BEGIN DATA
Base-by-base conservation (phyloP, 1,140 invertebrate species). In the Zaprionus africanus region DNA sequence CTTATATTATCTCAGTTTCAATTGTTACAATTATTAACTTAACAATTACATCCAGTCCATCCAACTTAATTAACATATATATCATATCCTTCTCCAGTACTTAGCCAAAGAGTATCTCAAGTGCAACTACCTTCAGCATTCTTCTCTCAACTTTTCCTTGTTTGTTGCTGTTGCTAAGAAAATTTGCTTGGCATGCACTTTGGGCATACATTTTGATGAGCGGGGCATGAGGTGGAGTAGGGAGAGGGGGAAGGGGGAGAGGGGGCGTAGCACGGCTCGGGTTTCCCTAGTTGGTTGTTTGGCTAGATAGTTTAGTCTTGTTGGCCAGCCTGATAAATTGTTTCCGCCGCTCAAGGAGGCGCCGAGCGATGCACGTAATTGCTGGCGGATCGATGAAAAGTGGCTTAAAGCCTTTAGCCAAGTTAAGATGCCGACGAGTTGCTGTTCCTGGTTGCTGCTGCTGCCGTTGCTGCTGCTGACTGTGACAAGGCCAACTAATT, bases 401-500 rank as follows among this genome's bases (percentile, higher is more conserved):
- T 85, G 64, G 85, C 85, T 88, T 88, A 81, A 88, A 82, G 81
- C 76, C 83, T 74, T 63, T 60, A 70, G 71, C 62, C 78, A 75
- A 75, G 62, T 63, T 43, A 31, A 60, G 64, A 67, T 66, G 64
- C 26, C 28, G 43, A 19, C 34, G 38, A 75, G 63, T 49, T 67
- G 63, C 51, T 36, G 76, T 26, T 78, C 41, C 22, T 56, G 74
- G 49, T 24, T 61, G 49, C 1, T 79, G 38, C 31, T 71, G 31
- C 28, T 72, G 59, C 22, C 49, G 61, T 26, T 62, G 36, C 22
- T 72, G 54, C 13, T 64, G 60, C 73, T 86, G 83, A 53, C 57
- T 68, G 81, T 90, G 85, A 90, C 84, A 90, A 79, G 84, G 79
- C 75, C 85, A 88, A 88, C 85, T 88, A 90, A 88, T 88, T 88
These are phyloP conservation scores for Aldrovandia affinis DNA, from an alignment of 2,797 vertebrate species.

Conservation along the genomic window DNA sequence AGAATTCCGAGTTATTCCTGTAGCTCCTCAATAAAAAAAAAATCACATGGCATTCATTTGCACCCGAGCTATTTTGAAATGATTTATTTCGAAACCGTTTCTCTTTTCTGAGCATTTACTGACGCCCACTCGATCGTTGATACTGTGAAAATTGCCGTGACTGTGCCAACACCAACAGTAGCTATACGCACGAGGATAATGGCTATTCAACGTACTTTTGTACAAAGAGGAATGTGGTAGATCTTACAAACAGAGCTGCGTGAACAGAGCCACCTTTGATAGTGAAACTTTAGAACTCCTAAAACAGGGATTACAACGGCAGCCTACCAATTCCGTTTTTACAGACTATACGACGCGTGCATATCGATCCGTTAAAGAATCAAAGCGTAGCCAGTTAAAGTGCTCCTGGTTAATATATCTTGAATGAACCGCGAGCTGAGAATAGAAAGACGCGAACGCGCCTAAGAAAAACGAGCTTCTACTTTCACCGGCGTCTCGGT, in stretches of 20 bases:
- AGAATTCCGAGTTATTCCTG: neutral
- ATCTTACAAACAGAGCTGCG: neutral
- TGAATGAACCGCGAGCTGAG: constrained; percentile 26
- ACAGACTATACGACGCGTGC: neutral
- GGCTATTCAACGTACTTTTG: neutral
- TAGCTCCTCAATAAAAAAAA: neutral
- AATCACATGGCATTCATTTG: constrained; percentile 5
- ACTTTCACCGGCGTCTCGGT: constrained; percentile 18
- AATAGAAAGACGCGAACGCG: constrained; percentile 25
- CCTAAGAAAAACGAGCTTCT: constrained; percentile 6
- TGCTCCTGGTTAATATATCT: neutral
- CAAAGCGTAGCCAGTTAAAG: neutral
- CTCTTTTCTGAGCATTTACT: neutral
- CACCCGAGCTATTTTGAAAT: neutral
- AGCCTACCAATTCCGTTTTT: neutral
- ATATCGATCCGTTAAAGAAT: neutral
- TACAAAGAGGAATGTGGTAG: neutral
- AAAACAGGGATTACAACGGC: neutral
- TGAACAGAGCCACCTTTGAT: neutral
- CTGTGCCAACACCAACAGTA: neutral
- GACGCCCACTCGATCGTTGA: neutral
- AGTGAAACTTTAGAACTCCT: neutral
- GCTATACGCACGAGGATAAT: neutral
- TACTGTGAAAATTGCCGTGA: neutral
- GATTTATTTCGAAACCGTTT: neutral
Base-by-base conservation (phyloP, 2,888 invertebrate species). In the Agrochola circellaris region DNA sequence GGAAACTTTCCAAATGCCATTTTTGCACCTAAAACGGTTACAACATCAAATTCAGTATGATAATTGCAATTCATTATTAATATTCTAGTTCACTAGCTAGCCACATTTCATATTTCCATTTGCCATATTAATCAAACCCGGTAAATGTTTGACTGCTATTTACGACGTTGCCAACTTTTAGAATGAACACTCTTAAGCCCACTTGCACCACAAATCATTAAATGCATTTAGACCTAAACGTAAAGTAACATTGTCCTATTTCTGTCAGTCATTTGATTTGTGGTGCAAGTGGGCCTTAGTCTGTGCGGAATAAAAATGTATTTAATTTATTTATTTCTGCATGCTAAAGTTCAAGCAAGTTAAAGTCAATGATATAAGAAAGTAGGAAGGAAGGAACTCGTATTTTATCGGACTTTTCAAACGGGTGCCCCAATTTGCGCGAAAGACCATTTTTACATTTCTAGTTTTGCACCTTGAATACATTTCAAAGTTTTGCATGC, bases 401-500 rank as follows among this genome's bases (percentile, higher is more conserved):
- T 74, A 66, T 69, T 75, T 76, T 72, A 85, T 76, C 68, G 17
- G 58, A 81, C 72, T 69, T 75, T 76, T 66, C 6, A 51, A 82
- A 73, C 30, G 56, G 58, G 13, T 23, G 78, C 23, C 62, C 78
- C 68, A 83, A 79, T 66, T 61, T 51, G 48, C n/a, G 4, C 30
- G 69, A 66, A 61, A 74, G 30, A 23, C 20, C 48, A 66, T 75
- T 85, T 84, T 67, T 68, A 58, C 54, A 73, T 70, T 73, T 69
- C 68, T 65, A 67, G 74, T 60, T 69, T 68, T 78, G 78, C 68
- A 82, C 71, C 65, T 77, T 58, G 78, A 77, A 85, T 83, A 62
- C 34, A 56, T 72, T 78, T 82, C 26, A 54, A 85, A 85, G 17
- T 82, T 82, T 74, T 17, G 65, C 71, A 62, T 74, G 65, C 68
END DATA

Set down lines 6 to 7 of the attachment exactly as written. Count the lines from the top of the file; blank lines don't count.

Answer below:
- G 63, C 51, T 36, G 76, T 26, T 78, C 41, C 22, T 56, G 74
- G 49, T 24, T 61, G 49, C 1, T 79, G 38, C 31, T 71, G 31